Playing Madison Square Garden is a milestone in any band’s career. For The Lumineers, their recent shows there were no exception, particularly for co-founders Wesley Schultz (lead vocals, guitar) and Jeremiah Fraites (drums, percussion) who saw concerts there while growing up in nearby New Jersey. These days, the band plays arenas around the world, and the task of ensuring that the usually intimate sound of folk rock can fill a 20,000-seat venue falls to the engineering team of Josh Osmond, FOH Engineer, and Brad Galvin, monitor engineer.
Both Osmond and Galvin started touring with the band in 2013, “just after they had their accidental big hits and suddenly got incredibly popular,” laughed Osmond. The band took its time recording a follow-up album, Cleopatra, and cautiously booked a U.S. theater run before the album’s release last spring. As the year progressed, increasingly larger venues were played and that meant the tour’s PA expanded as well. “We had to plan for this to get bigger; by the time May hit, we knew we’d be doing an arena run,” said Osmond, who designed the system. “Back in April, I provided Sound Image with a spreadsheet of exactly what system each leg was going to be, growing up to this.”
The “this” for the arena run was a massive Meyer Sound system that included 10 Leo over eight Lyon per side for main hangs; 14 Lyon per side for down stage side hangs, 14 Leopard per side for upstage side hangs, 32 1100-LFC low-frequency control elements (16 flown, 12 ground-stacked L and R plus four center), six Leopard for front fills, and a Galileo loudspeaker management system.
“We had Meyer Milo for the first 2,000-5,000-seat leg, then we transitioned to Lyon as the main system with Leopard as the auxiliary hang,” said Osmond. “Leopard also ended up working as our main system in smaller venues where weight limits were restrictions. Now we have Leo as the main hang and all the other components are now complementing that. It all works together very well; with all the new horn design and delay integration, the phase response lines right up which is very important when you’re putting multiple types of speakers together in a big room like the Garden.”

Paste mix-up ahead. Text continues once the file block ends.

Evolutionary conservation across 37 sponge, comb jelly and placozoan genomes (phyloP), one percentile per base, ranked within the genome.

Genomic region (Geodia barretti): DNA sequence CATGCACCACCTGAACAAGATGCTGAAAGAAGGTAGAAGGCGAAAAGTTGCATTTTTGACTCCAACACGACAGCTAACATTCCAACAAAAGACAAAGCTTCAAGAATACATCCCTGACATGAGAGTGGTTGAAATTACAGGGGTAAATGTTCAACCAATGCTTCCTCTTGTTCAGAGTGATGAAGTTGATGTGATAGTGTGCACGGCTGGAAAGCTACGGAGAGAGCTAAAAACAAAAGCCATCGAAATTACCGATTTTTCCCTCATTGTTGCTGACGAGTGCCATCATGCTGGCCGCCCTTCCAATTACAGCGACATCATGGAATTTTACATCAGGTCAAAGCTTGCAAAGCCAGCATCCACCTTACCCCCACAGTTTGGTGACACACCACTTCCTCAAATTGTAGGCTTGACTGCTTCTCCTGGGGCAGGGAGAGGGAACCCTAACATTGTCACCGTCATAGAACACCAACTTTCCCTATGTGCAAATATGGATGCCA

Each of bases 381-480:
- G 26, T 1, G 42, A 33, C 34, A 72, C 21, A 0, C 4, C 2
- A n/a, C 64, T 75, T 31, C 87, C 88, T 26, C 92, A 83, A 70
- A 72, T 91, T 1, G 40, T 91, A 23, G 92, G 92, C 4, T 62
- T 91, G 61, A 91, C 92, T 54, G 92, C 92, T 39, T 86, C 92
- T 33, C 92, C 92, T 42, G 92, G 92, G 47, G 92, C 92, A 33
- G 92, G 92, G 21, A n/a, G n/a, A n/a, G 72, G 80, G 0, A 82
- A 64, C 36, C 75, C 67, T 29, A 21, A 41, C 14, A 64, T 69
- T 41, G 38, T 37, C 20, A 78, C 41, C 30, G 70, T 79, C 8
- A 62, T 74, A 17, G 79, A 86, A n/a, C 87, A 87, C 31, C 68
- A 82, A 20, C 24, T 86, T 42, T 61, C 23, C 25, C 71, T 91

While the PA morphed from leg to leg, Osmond and Galvin stuck with their respective consoles—an Avid Venue S6L and a DiGiCo SD5. Osmond has been on the S6L for more than a year now: “Coming from using a Profile previously, the leaps and bounds they’ve made has been incredibly significant,” he said. “It sounds like an analog console again, which is nice; they did a complete redesign of the preamps from the ground up. The way I program, I basically create customized fader layouts, so I can bank through the show. The workflow is so smooth; you don’t have to dig through so many pages to get to what you want.”
With a daunting Meyer Sound PA behind them, the crew included (l-r): Dave Shatto, system engineer; Cameron Whaley, audio crew chief; Matt Garrett, PA tech; Brad Galvin, monitor engineer; Marc Estrin, PA tech; and Josh Osmond, FOH/system designer.
Beyond Osmond’s practical reasons to use screenshots—muting some of the 64 inputs from the stage, various sends and so on—they also fit in with his mixing philosophy: “My mix hasn’t really changed since last May other than minor tweaks, because if you have the same gear, same console and same microphones, then your only variables are the room and the system in terms of how much you’re putting up or where it’s aiming. Most of my changes get done on the system, so when I’m mixing, nothing’s drastically different show to show.”